Re: alsaconf locks up my system
On Sun, May 14, 2006 at 17:09:26 -0500, Russ Cook wrote:
> Florian Kulzer wrote:
> >On Sun, May 14, 2006 at 13:32:31 -0500, Russ Cook wrote:
> >>I'm running a A8N32-SLI Deluxe, with dual core amd64. My kernel
> >>is 2.6.16-1-amd64-k8-smp. I also run kernel 126.96.36.199. With either
> >>kernel, I have no audio. I used to have audio until about a week
> >>ago, after running apt-get upgrade. I'm running the 64 bit dist,
> >>unstable. When trying to run XMMS or any other audio or video
> >>player, I get no audio. XMMS tells me it couldn't open audio, and
> >>request I check soundcard configured, correct output plugin selected,
> >>and no other program is blocking the soundcard.
> >>In the past, I could get past this problem by re-running alsaconf.
> >>Now however, alsaconf never completes before my X system freezes
> >>up. I can still access my system from another machine using ssh,
> >>but all output to the screen is frozen, and the keyboard is
> >>unresponsive. The mouse pointer still moves across
> >>the screen, but nothing responds.
> >>Has anyone else had this problem, and can anyone offer hints or
> >>suggestions as to the cause and cure?
> >I would try to shut down X and run alsaconf from a virtual terminal. If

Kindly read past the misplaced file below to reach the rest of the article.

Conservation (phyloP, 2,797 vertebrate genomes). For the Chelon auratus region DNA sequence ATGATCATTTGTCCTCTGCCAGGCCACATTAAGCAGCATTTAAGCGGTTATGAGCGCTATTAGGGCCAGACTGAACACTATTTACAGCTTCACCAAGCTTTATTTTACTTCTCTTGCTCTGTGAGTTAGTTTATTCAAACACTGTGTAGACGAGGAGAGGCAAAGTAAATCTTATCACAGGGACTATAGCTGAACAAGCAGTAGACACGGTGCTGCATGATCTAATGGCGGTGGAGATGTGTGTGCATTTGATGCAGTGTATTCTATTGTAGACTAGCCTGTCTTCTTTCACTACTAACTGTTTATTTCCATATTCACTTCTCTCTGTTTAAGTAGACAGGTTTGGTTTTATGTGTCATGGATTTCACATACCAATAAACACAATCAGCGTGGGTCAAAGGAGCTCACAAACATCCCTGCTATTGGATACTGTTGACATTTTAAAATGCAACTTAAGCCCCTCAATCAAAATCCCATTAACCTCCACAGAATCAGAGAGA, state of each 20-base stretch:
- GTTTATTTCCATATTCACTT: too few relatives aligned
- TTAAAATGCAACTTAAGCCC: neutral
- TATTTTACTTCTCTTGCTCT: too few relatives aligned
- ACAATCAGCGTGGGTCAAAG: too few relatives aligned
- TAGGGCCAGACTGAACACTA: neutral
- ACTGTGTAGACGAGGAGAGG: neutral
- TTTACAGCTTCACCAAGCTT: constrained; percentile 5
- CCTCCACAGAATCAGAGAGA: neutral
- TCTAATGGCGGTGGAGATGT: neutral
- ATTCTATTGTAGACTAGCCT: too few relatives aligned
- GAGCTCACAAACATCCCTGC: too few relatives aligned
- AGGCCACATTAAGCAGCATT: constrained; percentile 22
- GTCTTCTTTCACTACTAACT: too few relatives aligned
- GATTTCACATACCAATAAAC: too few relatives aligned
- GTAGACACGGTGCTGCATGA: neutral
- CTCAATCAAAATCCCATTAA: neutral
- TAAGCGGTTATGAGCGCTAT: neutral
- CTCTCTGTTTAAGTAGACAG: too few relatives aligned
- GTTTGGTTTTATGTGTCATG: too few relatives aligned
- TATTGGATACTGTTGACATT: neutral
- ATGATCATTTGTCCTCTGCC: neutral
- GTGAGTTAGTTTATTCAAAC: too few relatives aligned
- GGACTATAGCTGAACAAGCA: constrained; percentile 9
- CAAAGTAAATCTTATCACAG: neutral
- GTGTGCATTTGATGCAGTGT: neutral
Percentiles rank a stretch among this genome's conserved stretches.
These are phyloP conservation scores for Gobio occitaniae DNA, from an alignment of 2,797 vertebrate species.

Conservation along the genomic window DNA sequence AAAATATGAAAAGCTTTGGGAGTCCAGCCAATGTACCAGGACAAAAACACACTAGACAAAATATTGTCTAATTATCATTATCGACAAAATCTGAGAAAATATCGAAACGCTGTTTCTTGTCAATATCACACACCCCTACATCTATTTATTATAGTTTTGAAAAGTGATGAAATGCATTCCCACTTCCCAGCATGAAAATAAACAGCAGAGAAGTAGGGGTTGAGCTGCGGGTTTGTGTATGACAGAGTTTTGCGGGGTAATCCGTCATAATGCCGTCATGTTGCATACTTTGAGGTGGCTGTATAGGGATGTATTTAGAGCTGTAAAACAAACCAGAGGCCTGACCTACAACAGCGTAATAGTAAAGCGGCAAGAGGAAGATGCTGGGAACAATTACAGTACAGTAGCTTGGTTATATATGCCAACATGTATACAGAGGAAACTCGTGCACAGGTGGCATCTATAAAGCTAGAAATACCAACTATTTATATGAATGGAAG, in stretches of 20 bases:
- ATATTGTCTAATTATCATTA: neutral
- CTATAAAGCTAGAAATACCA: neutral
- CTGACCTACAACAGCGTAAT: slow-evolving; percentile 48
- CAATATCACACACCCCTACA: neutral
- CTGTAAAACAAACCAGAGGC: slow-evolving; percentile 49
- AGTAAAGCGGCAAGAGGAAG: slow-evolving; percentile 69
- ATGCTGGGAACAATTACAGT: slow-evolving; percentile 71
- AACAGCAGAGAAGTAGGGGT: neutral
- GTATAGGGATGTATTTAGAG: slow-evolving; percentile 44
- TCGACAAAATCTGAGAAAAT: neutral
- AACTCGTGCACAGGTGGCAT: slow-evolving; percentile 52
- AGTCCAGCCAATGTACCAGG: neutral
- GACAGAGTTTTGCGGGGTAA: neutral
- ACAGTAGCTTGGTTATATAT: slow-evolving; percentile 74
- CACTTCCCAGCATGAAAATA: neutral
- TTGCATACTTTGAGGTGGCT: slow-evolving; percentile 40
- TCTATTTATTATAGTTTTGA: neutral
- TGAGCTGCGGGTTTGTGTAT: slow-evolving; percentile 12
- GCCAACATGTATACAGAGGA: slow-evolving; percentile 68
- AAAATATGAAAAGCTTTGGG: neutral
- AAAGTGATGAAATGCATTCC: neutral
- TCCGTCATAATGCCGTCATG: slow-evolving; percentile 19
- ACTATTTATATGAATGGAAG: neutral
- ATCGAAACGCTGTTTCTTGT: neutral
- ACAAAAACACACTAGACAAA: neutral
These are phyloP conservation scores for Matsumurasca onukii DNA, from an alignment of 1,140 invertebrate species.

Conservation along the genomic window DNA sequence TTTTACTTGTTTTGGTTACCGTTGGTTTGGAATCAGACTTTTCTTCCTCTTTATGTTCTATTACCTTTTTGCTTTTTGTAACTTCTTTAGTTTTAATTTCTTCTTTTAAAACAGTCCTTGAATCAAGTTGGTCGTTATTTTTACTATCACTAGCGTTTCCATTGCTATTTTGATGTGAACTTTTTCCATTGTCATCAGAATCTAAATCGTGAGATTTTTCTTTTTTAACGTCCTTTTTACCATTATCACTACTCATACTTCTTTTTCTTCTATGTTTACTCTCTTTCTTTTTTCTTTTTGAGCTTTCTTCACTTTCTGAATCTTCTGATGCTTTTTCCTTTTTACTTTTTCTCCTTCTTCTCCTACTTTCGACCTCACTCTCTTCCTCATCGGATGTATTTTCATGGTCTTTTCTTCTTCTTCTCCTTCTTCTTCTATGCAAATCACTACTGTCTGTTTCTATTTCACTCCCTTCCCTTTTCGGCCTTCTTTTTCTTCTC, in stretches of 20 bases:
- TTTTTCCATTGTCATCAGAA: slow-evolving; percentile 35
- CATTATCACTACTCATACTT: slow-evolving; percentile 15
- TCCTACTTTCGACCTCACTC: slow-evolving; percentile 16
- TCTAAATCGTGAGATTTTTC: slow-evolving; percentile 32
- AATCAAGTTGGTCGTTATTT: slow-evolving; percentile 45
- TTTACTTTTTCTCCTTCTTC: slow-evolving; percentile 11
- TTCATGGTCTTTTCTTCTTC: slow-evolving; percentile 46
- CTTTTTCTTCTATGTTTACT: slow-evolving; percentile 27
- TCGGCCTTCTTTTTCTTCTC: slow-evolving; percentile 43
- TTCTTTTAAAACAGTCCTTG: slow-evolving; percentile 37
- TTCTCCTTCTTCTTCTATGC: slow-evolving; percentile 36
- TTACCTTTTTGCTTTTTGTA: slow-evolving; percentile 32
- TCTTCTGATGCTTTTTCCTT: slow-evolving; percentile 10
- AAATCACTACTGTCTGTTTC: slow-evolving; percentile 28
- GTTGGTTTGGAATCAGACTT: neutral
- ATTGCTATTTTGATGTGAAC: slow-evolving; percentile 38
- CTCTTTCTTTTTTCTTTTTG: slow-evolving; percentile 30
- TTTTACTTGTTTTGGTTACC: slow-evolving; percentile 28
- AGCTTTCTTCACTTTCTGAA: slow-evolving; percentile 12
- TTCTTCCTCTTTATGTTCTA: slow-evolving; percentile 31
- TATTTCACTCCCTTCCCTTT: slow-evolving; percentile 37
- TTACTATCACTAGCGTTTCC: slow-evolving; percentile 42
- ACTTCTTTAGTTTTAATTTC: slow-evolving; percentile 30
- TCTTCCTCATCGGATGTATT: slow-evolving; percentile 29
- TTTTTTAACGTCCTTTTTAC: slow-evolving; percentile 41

> >this still locks up your machine you can log in with ssh and check which
> >process is blocking the CPU with the "top" command. It would then also
> >be interesting if killing that process unlocks the computer or not.
> >Another thing to try is "/etc/init.d/alsa force-reload".
> >If alsaconf works when run from the terminal you can use a simple
> >application such as "speaker-test" to check your sound. If this is
> >successful you can try if it still works when you start X again. This
> >should help you to isolate the cause of the problem.
> Another problem - I used to be able to access a virtual terminal by
> pressing ctl-alt-f2. This key sequence no longer works. I'm running
> gnome. How can I temporarily disable X so I can run alsaconf from
> a virtual terminal?
Open a Gnome terminal or an xterm, become root and run
to go to virtual terminal 2, for example. Log in as your normal user, su
to root level and run
This will shut down Gnome and X. The command to start it again is
As far as the ctrl-alt-fx problem is concerned, have a look at this
If that does not help you, start a new thread and post the keyboard
section of your /etc/X11/xorg.conf.